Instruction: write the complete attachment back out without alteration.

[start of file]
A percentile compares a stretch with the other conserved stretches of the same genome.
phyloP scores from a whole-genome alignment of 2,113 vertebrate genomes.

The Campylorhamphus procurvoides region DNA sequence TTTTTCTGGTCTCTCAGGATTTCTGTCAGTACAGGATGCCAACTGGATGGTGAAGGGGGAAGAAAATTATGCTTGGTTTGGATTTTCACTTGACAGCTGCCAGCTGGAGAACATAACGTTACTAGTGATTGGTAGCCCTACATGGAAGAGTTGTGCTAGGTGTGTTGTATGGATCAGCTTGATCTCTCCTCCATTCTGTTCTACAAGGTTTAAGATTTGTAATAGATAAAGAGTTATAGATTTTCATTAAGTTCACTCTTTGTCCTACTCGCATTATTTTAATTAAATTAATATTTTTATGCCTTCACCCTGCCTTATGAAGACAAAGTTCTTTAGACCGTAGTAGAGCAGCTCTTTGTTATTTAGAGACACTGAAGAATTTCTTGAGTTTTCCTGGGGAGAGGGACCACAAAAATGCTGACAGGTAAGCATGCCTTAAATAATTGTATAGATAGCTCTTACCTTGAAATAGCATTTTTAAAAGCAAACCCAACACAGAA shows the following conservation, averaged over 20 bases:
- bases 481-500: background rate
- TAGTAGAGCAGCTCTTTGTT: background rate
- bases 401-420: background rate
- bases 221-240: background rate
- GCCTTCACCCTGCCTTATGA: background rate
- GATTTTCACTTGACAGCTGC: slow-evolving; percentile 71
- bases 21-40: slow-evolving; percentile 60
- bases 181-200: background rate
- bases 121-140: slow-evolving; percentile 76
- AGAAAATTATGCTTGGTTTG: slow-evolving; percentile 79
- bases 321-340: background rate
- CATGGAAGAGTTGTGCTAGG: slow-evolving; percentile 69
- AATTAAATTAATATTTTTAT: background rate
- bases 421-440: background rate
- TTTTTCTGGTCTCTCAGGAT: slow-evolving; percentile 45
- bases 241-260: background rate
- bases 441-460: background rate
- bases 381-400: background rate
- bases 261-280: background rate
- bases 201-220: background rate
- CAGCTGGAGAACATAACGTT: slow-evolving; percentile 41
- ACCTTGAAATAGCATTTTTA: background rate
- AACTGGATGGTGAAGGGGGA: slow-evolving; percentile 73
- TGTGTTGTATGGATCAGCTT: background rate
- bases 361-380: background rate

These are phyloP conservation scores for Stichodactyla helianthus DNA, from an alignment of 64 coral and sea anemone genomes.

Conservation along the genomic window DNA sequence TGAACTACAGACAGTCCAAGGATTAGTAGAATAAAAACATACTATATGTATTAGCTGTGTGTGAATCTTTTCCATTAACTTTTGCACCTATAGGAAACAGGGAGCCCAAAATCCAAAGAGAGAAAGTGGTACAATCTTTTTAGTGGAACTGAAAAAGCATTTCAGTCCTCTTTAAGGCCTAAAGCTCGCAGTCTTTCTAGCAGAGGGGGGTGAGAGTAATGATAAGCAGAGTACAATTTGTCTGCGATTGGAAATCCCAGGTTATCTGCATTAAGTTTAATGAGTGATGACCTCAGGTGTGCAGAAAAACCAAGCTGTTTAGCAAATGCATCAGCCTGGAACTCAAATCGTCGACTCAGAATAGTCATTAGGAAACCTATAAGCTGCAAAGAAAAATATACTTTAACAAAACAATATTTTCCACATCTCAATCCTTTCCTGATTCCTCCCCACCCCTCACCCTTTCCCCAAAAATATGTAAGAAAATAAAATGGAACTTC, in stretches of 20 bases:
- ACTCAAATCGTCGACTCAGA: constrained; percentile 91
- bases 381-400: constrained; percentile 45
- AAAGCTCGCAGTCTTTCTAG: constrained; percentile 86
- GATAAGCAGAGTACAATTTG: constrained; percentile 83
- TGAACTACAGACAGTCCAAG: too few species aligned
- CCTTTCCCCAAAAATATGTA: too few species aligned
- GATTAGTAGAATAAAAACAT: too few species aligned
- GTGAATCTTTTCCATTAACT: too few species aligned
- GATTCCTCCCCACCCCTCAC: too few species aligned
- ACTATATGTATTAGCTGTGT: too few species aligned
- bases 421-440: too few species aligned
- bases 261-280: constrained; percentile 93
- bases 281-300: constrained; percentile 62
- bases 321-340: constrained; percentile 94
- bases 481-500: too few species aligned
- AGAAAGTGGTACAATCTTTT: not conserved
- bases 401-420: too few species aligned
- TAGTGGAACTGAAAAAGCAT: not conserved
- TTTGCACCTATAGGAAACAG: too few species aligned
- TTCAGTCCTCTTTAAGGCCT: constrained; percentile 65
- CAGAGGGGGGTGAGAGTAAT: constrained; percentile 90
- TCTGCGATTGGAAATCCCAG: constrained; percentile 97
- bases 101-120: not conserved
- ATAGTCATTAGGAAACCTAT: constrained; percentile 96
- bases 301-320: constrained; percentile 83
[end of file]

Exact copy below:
A percentile compares a stretch with the other conserved stretches of the same genome.
phyloP scores from a whole-genome alignment of 2,113 vertebrate genomes.

The Campylorhamphus procurvoides region DNA sequence TTTTTCTGGTCTCTCAGGATTTCTGTCAGTACAGGATGCCAACTGGATGGTGAAGGGGGAAGAAAATTATGCTTGGTTTGGATTTTCACTTGACAGCTGCCAGCTGGAGAACATAACGTTACTAGTGATTGGTAGCCCTACATGGAAGAGTTGTGCTAGGTGTGTTGTATGGATCAGCTTGATCTCTCCTCCATTCTGTTCTACAAGGTTTAAGATTTGTAATAGATAAAGAGTTATAGATTTTCATTAAGTTCACTCTTTGTCCTACTCGCATTATTTTAATTAAATTAATATTTTTATGCCTTCACCCTGCCTTATGAAGACAAAGTTCTTTAGACCGTAGTAGAGCAGCTCTTTGTTATTTAGAGACACTGAAGAATTTCTTGAGTTTTCCTGGGGAGAGGGACCACAAAAATGCTGACAGGTAAGCATGCCTTAAATAATTGTATAGATAGCTCTTACCTTGAAATAGCATTTTTAAAAGCAAACCCAACACAGAA shows the following conservation, averaged over 20 bases:
- bases 481-500: background rate
- TAGTAGAGCAGCTCTTTGTT: background rate
- bases 401-420: background rate
- bases 221-240: background rate
- GCCTTCACCCTGCCTTATGA: background rate
- GATTTTCACTTGACAGCTGC: slow-evolving; percentile 71
- bases 21-40: slow-evolving; percentile 60
- bases 181-200: background rate
- bases 121-140: slow-evolving; percentile 76
- AGAAAATTATGCTTGGTTTG: slow-evolving; percentile 79
- bases 321-340: background rate
- CATGGAAGAGTTGTGCTAGG: slow-evolving; percentile 69
- AATTAAATTAATATTTTTAT: background rate
- bases 421-440: background rate
- TTTTTCTGGTCTCTCAGGAT: slow-evolving; percentile 45
- bases 241-260: background rate
- bases 441-460: background rate
- bases 381-400: background rate
- bases 261-280: background rate
- bases 201-220: background rate
- CAGCTGGAGAACATAACGTT: slow-evolving; percentile 41
- ACCTTGAAATAGCATTTTTA: background rate
- AACTGGATGGTGAAGGGGGA: slow-evolving; percentile 73
- TGTGTTGTATGGATCAGCTT: background rate
- bases 361-380: background rate

These are phyloP conservation scores for Stichodactyla helianthus DNA, from an alignment of 64 coral and sea anemone genomes.

Conservation along the genomic window DNA sequence TGAACTACAGACAGTCCAAGGATTAGTAGAATAAAAACATACTATATGTATTAGCTGTGTGTGAATCTTTTCCATTAACTTTTGCACCTATAGGAAACAGGGAGCCCAAAATCCAAAGAGAGAAAGTGGTACAATCTTTTTAGTGGAACTGAAAAAGCATTTCAGTCCTCTTTAAGGCCTAAAGCTCGCAGTCTTTCTAGCAGAGGGGGGTGAGAGTAATGATAAGCAGAGTACAATTTGTCTGCGATTGGAAATCCCAGGTTATCTGCATTAAGTTTAATGAGTGATGACCTCAGGTGTGCAGAAAAACCAAGCTGTTTAGCAAATGCATCAGCCTGGAACTCAAATCGTCGACTCAGAATAGTCATTAGGAAACCTATAAGCTGCAAAGAAAAATATACTTTAACAAAACAATATTTTCCACATCTCAATCCTTTCCTGATTCCTCCCCACCCCTCACCCTTTCCCCAAAAATATGTAAGAAAATAAAATGGAACTTC, in stretches of 20 bases:
- ACTCAAATCGTCGACTCAGA: constrained; percentile 91
- bases 381-400: constrained; percentile 45
- AAAGCTCGCAGTCTTTCTAG: constrained; percentile 86
- GATAAGCAGAGTACAATTTG: constrained; percentile 83
- TGAACTACAGACAGTCCAAG: too few species aligned
- CCTTTCCCCAAAAATATGTA: too few species aligned
- GATTAGTAGAATAAAAACAT: too few species aligned
- GTGAATCTTTTCCATTAACT: too few species aligned
- GATTCCTCCCCACCCCTCAC: too few species aligned
- ACTATATGTATTAGCTGTGT: too few species aligned
- bases 421-440: too few species aligned
- bases 261-280: constrained; percentile 93
- bases 281-300: constrained; percentile 62
- bases 321-340: constrained; percentile 94
- bases 481-500: too few species aligned
- AGAAAGTGGTACAATCTTTT: not conserved
- bases 401-420: too few species aligned
- TAGTGGAACTGAAAAAGCAT: not conserved
- TTTGCACCTATAGGAAACAG: too few species aligned
- TTCAGTCCTCTTTAAGGCCT: constrained; percentile 65
- CAGAGGGGGGTGAGAGTAAT: constrained; percentile 90
- TCTGCGATTGGAAATCCCAG: constrained; percentile 97
- bases 101-120: not conserved
- ATAGTCATTAGGAAACCTAT: constrained; percentile 96
- bases 301-320: constrained; percentile 83